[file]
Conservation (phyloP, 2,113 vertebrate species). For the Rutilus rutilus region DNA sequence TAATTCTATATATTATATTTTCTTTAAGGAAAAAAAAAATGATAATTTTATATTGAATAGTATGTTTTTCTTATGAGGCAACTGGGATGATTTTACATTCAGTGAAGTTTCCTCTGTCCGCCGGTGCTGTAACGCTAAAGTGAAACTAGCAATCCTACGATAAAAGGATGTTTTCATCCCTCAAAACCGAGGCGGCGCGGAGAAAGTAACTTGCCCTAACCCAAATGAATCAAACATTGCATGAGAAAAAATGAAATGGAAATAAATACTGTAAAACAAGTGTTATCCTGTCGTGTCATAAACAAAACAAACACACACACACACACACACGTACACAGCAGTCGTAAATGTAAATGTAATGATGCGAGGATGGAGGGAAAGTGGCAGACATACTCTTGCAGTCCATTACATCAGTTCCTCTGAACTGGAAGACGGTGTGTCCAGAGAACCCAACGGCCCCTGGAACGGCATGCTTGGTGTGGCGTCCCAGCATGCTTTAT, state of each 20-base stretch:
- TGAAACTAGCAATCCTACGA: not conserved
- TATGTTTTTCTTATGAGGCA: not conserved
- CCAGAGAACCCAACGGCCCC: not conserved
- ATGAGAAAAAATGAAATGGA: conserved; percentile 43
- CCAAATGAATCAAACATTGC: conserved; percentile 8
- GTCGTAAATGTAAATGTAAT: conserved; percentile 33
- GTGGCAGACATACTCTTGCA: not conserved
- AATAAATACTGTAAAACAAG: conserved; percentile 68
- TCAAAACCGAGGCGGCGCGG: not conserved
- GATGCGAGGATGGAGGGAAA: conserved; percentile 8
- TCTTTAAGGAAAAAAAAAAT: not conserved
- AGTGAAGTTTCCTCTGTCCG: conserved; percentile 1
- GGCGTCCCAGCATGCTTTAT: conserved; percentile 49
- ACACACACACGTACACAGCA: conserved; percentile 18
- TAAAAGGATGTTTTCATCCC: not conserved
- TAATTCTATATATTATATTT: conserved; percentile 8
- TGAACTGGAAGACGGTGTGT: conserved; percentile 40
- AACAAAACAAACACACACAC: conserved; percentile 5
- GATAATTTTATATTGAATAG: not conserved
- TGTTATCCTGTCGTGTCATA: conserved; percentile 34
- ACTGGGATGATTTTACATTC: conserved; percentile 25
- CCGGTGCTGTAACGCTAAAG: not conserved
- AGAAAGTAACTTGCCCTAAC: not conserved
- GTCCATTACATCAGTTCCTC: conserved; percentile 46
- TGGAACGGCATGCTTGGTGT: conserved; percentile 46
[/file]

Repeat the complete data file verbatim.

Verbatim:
Conservation (phyloP, 2,113 vertebrate species). For the Rutilus rutilus region DNA sequence TAATTCTATATATTATATTTTCTTTAAGGAAAAAAAAAATGATAATTTTATATTGAATAGTATGTTTTTCTTATGAGGCAACTGGGATGATTTTACATTCAGTGAAGTTTCCTCTGTCCGCCGGTGCTGTAACGCTAAAGTGAAACTAGCAATCCTACGATAAAAGGATGTTTTCATCCCTCAAAACCGAGGCGGCGCGGAGAAAGTAACTTGCCCTAACCCAAATGAATCAAACATTGCATGAGAAAAAATGAAATGGAAATAAATACTGTAAAACAAGTGTTATCCTGTCGTGTCATAAACAAAACAAACACACACACACACACACACGTACACAGCAGTCGTAAATGTAAATGTAATGATGCGAGGATGGAGGGAAAGTGGCAGACATACTCTTGCAGTCCATTACATCAGTTCCTCTGAACTGGAAGACGGTGTGTCCAGAGAACCCAACGGCCCCTGGAACGGCATGCTTGGTGTGGCGTCCCAGCATGCTTTAT, state of each 20-base stretch:
- TGAAACTAGCAATCCTACGA: not conserved
- TATGTTTTTCTTATGAGGCA: not conserved
- CCAGAGAACCCAACGGCCCC: not conserved
- ATGAGAAAAAATGAAATGGA: conserved; percentile 43
- CCAAATGAATCAAACATTGC: conserved; percentile 8
- GTCGTAAATGTAAATGTAAT: conserved; percentile 33
- GTGGCAGACATACTCTTGCA: not conserved
- AATAAATACTGTAAAACAAG: conserved; percentile 68
- TCAAAACCGAGGCGGCGCGG: not conserved
- GATGCGAGGATGGAGGGAAA: conserved; percentile 8
- TCTTTAAGGAAAAAAAAAAT: not conserved
- AGTGAAGTTTCCTCTGTCCG: conserved; percentile 1
- GGCGTCCCAGCATGCTTTAT: conserved; percentile 49
- ACACACACACGTACACAGCA: conserved; percentile 18
- TAAAAGGATGTTTTCATCCC: not conserved
- TAATTCTATATATTATATTT: conserved; percentile 8
- TGAACTGGAAGACGGTGTGT: conserved; percentile 40
- AACAAAACAAACACACACAC: conserved; percentile 5
- GATAATTTTATATTGAATAG: not conserved
- TGTTATCCTGTCGTGTCATA: conserved; percentile 34
- ACTGGGATGATTTTACATTC: conserved; percentile 25
- CCGGTGCTGTAACGCTAAAG: not conserved
- AGAAAGTAACTTGCCCTAAC: not conserved
- GTCCATTACATCAGTTCCTC: conserved; percentile 46
- TGGAACGGCATGCTTGGTGT: conserved; percentile 46